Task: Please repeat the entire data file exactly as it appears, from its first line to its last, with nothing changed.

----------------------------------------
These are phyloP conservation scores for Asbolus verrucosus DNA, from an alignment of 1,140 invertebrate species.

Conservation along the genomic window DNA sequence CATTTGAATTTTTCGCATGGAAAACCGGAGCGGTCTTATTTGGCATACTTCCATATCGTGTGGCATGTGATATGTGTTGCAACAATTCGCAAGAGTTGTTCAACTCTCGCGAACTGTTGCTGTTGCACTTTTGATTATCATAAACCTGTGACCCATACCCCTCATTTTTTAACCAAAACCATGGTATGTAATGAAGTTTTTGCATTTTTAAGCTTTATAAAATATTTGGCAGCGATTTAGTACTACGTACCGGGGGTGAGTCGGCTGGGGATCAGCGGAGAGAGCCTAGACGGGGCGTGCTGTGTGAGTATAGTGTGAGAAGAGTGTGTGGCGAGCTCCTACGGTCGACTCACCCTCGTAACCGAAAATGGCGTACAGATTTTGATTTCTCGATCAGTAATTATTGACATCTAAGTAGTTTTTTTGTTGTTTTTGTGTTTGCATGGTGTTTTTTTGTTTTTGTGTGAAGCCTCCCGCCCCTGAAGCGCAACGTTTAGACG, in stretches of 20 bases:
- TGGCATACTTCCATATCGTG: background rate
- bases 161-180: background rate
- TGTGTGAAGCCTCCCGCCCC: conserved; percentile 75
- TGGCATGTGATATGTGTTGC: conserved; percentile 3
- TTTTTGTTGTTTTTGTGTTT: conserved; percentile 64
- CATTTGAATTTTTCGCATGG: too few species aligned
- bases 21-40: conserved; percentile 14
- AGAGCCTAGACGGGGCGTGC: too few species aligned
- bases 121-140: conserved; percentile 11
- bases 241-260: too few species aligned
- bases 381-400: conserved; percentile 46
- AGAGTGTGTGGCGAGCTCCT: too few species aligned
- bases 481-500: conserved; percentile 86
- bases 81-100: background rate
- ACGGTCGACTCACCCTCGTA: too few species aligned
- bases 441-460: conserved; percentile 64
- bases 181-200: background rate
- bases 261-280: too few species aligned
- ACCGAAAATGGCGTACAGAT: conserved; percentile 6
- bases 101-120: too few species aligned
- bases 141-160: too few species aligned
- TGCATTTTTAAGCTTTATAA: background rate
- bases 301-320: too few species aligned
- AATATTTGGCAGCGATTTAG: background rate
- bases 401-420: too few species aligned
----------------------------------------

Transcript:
These are phyloP conservation scores for Asbolus verrucosus DNA, from an alignment of 1,140 invertebrate species.

Conservation along the genomic window DNA sequence CATTTGAATTTTTCGCATGGAAAACCGGAGCGGTCTTATTTGGCATACTTCCATATCGTGTGGCATGTGATATGTGTTGCAACAATTCGCAAGAGTTGTTCAACTCTCGCGAACTGTTGCTGTTGCACTTTTGATTATCATAAACCTGTGACCCATACCCCTCATTTTTTAACCAAAACCATGGTATGTAATGAAGTTTTTGCATTTTTAAGCTTTATAAAATATTTGGCAGCGATTTAGTACTACGTACCGGGGGTGAGTCGGCTGGGGATCAGCGGAGAGAGCCTAGACGGGGCGTGCTGTGTGAGTATAGTGTGAGAAGAGTGTGTGGCGAGCTCCTACGGTCGACTCACCCTCGTAACCGAAAATGGCGTACAGATTTTGATTTCTCGATCAGTAATTATTGACATCTAAGTAGTTTTTTTGTTGTTTTTGTGTTTGCATGGTGTTTTTTTGTTTTTGTGTGAAGCCTCCCGCCCCTGAAGCGCAACGTTTAGACG, in stretches of 20 bases:
- TGGCATACTTCCATATCGTG: background rate
- bases 161-180: background rate
- TGTGTGAAGCCTCCCGCCCC: conserved; percentile 75
- TGGCATGTGATATGTGTTGC: conserved; percentile 3
- TTTTTGTTGTTTTTGTGTTT: conserved; percentile 64
- CATTTGAATTTTTCGCATGG: too few species aligned
- bases 21-40: conserved; percentile 14
- AGAGCCTAGACGGGGCGTGC: too few species aligned
- bases 121-140: conserved; percentile 11
- bases 241-260: too few species aligned
- bases 381-400: conserved; percentile 46
- AGAGTGTGTGGCGAGCTCCT: too few species aligned
- bases 481-500: conserved; percentile 86
- bases 81-100: background rate
- ACGGTCGACTCACCCTCGTA: too few species aligned
- bases 441-460: conserved; percentile 64
- bases 181-200: background rate
- bases 261-280: too few species aligned
- ACCGAAAATGGCGTACAGAT: conserved; percentile 6
- bases 101-120: too few species aligned
- bases 141-160: too few species aligned
- TGCATTTTTAAGCTTTATAA: background rate
- bases 301-320: too few species aligned
- AATATTTGGCAGCGATTTAG: background rate
- bases 401-420: too few species aligned